Homeowners insurance rates greatly vary from state to state and, on top of that, factors like the home values, deductibles, and coverage levels can also affect your annual premium.
Most people hate paying for homeowners insurance premiums as they don’t like to think about catastrophic losses, such as fire and hurricanes, especially as they are unlikely to occur. However, to avoid the risk of your biggest investment – your home – being wiped out by an unthinkable event, it pays to be adequately protected or, to be more precise, insured.
According to a recent survey released by personal finance website, ValuePenguin, the average cost of a homeowners insurance policy is $952 per year, although in Massachusetts it is a bit higher—about $200 more than the national average. Nonetheless, there are a number of ways that can help you reduce your premium, and sometimes when combined, they could slash up to 40 percent off your home insurance rates.
Before you stress over the ballooning homeowners insurance costs, it is important to make sure that your home is properly covered first. It is prudent to determine how much it would cost to rebuild it in the event of a major disaster, as opposed to the home values on the open market.
Your homeowner insurance agent can help you assess the cost to rebuild your house. Also, take note that home that would cost $350,000 to rebuild, for example, should carry insurance coverage of the same amount.
However, things can get a bit tricky when you purchase a new home as it has become a common practice among lenders to require borrowers to take out insurance coverage for the purchase price, which more often than not is based on its market value. Consequently, homebuyers often insure their homes for the incorrect amount—they are either over-insured or under-insured.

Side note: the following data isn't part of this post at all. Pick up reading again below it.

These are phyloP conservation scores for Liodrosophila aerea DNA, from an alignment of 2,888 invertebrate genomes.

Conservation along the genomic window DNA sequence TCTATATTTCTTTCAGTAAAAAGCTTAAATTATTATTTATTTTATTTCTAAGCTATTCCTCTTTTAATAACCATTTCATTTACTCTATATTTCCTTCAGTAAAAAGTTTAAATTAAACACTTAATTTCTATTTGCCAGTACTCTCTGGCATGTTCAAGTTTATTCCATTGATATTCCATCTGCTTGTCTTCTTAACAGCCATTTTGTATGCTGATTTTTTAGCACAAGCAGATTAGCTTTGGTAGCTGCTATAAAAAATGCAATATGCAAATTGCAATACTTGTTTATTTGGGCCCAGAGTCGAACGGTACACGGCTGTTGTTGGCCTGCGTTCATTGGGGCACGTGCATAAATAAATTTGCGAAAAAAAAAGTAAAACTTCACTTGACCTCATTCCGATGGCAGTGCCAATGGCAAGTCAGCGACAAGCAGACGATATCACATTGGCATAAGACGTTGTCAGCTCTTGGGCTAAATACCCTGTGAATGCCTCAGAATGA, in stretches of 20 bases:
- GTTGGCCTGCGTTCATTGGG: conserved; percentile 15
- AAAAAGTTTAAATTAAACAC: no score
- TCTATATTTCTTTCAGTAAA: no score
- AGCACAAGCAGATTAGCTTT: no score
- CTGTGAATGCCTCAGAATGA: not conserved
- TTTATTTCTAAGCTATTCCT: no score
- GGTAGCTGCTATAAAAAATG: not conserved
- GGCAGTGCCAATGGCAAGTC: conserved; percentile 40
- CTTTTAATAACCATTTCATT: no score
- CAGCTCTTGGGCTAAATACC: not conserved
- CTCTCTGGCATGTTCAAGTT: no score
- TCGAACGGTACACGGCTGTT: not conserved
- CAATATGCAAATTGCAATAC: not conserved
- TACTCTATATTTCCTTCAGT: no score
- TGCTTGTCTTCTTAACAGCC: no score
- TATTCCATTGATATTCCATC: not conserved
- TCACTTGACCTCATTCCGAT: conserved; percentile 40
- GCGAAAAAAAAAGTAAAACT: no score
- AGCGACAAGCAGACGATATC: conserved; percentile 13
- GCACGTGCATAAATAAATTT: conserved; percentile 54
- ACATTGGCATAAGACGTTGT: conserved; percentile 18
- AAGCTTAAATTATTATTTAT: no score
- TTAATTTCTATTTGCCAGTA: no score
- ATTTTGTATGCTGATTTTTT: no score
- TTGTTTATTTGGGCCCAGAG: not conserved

Massachusetts is one of the top five most at-risk states for hurricane damage in the country and has also seen nasty winters over the past few years, which could result in $150 million worth of claims. Not surprisingly, almost every insurance company has increased their home insurance rates to maintain their healthy profit margin.
Despite the increasing homeowners insurance rates, there are several things you can do to minimize the cost. For instance, you may want to avoid risks that insurers tend not to like to cover.
The following is a list of home improvements and tactics that could reduce your homeowners insurance costs, sometimes by considerable amounts when you are eligible for multiple discount programs.
To get a good deal it is best to compare insurance premiums from 3-4 insurers every time your policy is up for renewal, although you should also look at any longevity discounts your current provider may offer. Usually, staying with the same company for 3-5 years is rewarded with a five percent discount, and ten percent for six years or longer.
When you choose higher deductibles, your insurer will reduce your annual premium. Nowadays, many financial experts agree that with the increasing homeowners insurance costs, it no longer makes sense to augment your premium in an attempt to lower your deductible.
To put this into perspective, opting for low deductibles of $300-$500 could increase your premium by 25 percent as opposed to when you have higher deductibles of $1000-$25000.